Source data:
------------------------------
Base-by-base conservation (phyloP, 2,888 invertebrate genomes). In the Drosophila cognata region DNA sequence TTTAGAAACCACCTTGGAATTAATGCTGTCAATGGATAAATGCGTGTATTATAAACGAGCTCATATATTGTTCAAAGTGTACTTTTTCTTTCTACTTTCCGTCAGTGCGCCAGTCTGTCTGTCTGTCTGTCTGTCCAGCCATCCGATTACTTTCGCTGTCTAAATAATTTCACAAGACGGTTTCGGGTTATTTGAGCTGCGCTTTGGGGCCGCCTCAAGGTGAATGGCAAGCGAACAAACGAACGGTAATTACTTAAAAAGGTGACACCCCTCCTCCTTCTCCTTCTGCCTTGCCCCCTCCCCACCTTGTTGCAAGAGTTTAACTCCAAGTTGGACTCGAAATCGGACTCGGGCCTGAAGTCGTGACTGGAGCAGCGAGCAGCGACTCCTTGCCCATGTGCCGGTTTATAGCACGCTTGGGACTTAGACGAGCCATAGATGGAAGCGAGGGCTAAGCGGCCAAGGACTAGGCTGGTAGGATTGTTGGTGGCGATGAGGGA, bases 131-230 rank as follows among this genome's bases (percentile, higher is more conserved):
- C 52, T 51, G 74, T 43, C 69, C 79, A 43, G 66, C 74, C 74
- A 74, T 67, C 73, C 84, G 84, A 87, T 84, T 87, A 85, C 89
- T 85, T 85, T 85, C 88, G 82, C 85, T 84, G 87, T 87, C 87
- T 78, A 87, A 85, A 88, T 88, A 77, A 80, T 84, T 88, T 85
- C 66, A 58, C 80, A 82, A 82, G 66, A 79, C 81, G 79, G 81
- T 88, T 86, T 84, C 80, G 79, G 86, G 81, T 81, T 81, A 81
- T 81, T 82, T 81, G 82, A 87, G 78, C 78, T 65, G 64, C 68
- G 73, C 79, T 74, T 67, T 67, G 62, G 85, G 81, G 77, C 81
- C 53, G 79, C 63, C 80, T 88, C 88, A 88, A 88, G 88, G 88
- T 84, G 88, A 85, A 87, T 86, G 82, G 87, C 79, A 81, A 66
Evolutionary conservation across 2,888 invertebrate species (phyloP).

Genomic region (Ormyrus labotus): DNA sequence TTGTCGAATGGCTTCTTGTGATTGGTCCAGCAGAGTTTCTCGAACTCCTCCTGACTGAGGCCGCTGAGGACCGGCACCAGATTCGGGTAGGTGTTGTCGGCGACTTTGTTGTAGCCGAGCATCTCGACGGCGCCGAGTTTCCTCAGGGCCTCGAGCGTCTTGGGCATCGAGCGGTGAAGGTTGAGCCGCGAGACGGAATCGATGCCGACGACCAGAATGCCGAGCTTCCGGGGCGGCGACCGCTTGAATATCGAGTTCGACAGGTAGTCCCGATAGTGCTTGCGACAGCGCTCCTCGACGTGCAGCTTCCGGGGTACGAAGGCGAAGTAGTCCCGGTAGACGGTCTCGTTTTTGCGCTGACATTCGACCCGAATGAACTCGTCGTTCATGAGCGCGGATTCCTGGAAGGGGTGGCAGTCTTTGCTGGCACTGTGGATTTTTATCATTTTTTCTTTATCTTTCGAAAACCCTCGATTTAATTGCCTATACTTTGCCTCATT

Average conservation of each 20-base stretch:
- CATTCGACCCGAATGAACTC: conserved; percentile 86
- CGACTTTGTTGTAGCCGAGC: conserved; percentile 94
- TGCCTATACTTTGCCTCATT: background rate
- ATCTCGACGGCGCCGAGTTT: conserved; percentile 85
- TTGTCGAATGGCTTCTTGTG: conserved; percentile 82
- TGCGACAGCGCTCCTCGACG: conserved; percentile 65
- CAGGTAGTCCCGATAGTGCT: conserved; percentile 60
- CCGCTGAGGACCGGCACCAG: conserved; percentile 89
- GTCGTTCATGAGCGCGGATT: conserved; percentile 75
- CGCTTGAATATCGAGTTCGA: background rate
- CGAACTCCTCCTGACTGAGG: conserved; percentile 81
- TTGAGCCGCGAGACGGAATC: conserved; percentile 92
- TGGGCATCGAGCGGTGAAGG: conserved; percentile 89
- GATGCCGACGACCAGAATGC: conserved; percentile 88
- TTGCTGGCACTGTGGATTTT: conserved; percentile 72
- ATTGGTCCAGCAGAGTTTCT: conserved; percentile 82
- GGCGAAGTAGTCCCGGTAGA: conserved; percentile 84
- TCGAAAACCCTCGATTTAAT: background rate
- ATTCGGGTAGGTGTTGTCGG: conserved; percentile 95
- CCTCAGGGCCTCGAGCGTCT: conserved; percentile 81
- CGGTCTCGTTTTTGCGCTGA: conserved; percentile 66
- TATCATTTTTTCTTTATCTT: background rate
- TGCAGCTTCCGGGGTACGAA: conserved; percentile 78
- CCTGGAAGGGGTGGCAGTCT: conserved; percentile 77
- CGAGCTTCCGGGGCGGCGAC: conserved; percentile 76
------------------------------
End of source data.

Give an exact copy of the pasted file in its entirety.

Base-by-base conservation (phyloP, 2,888 invertebrate genomes). In the Drosophila cognata region DNA sequence TTTAGAAACCACCTTGGAATTAATGCTGTCAATGGATAAATGCGTGTATTATAAACGAGCTCATATATTGTTCAAAGTGTACTTTTTCTTTCTACTTTCCGTCAGTGCGCCAGTCTGTCTGTCTGTCTGTCTGTCCAGCCATCCGATTACTTTCGCTGTCTAAATAATTTCACAAGACGGTTTCGGGTTATTTGAGCTGCGCTTTGGGGCCGCCTCAAGGTGAATGGCAAGCGAACAAACGAACGGTAATTACTTAAAAAGGTGACACCCCTCCTCCTTCTCCTTCTGCCTTGCCCCCTCCCCACCTTGTTGCAAGAGTTTAACTCCAAGTTGGACTCGAAATCGGACTCGGGCCTGAAGTCGTGACTGGAGCAGCGAGCAGCGACTCCTTGCCCATGTGCCGGTTTATAGCACGCTTGGGACTTAGACGAGCCATAGATGGAAGCGAGGGCTAAGCGGCCAAGGACTAGGCTGGTAGGATTGTTGGTGGCGATGAGGGA, bases 131-230 rank as follows among this genome's bases (percentile, higher is more conserved):
- C 52, T 51, G 74, T 43, C 69, C 79, A 43, G 66, C 74, C 74
- A 74, T 67, C 73, C 84, G 84, A 87, T 84, T 87, A 85, C 89
- T 85, T 85, T 85, C 88, G 82, C 85, T 84, G 87, T 87, C 87
- T 78, A 87, A 85, A 88, T 88, A 77, A 80, T 84, T 88, T 85
- C 66, A 58, C 80, A 82, A 82, G 66, A 79, C 81, G 79, G 81
- T 88, T 86, T 84, C 80, G 79, G 86, G 81, T 81, T 81, A 81
- T 81, T 82, T 81, G 82, A 87, G 78, C 78, T 65, G 64, C 68
- G 73, C 79, T 74, T 67, T 67, G 62, G 85, G 81, G 77, C 81
- C 53, G 79, C 63, C 80, T 88, C 88, A 88, A 88, G 88, G 88
- T 84, G 88, A 85, A 87, T 86, G 82, G 87, C 79, A 81, A 66
Evolutionary conservation across 2,888 invertebrate species (phyloP).

Genomic region (Ormyrus labotus): DNA sequence TTGTCGAATGGCTTCTTGTGATTGGTCCAGCAGAGTTTCTCGAACTCCTCCTGACTGAGGCCGCTGAGGACCGGCACCAGATTCGGGTAGGTGTTGTCGGCGACTTTGTTGTAGCCGAGCATCTCGACGGCGCCGAGTTTCCTCAGGGCCTCGAGCGTCTTGGGCATCGAGCGGTGAAGGTTGAGCCGCGAGACGGAATCGATGCCGACGACCAGAATGCCGAGCTTCCGGGGCGGCGACCGCTTGAATATCGAGTTCGACAGGTAGTCCCGATAGTGCTTGCGACAGCGCTCCTCGACGTGCAGCTTCCGGGGTACGAAGGCGAAGTAGTCCCGGTAGACGGTCTCGTTTTTGCGCTGACATTCGACCCGAATGAACTCGTCGTTCATGAGCGCGGATTCCTGGAAGGGGTGGCAGTCTTTGCTGGCACTGTGGATTTTTATCATTTTTTCTTTATCTTTCGAAAACCCTCGATTTAATTGCCTATACTTTGCCTCATT

Average conservation of each 20-base stretch:
- CATTCGACCCGAATGAACTC: conserved; percentile 86
- CGACTTTGTTGTAGCCGAGC: conserved; percentile 94
- TGCCTATACTTTGCCTCATT: background rate
- ATCTCGACGGCGCCGAGTTT: conserved; percentile 85
- TTGTCGAATGGCTTCTTGTG: conserved; percentile 82
- TGCGACAGCGCTCCTCGACG: conserved; percentile 65
- CAGGTAGTCCCGATAGTGCT: conserved; percentile 60
- CCGCTGAGGACCGGCACCAG: conserved; percentile 89
- GTCGTTCATGAGCGCGGATT: conserved; percentile 75
- CGCTTGAATATCGAGTTCGA: background rate
- CGAACTCCTCCTGACTGAGG: conserved; percentile 81
- TTGAGCCGCGAGACGGAATC: conserved; percentile 92
- TGGGCATCGAGCGGTGAAGG: conserved; percentile 89
- GATGCCGACGACCAGAATGC: conserved; percentile 88
- TTGCTGGCACTGTGGATTTT: conserved; percentile 72
- ATTGGTCCAGCAGAGTTTCT: conserved; percentile 82
- GGCGAAGTAGTCCCGGTAGA: conserved; percentile 84
- TCGAAAACCCTCGATTTAAT: background rate
- ATTCGGGTAGGTGTTGTCGG: conserved; percentile 95
- CCTCAGGGCCTCGAGCGTCT: conserved; percentile 81
- CGGTCTCGTTTTTGCGCTGA: conserved; percentile 66
- TATCATTTTTTCTTTATCTT: background rate
- TGCAGCTTCCGGGGTACGAA: conserved; percentile 78
- CCTGGAAGGGGTGGCAGTCT: conserved; percentile 77
- CGAGCTTCCGGGGCGGCGAC: conserved; percentile 76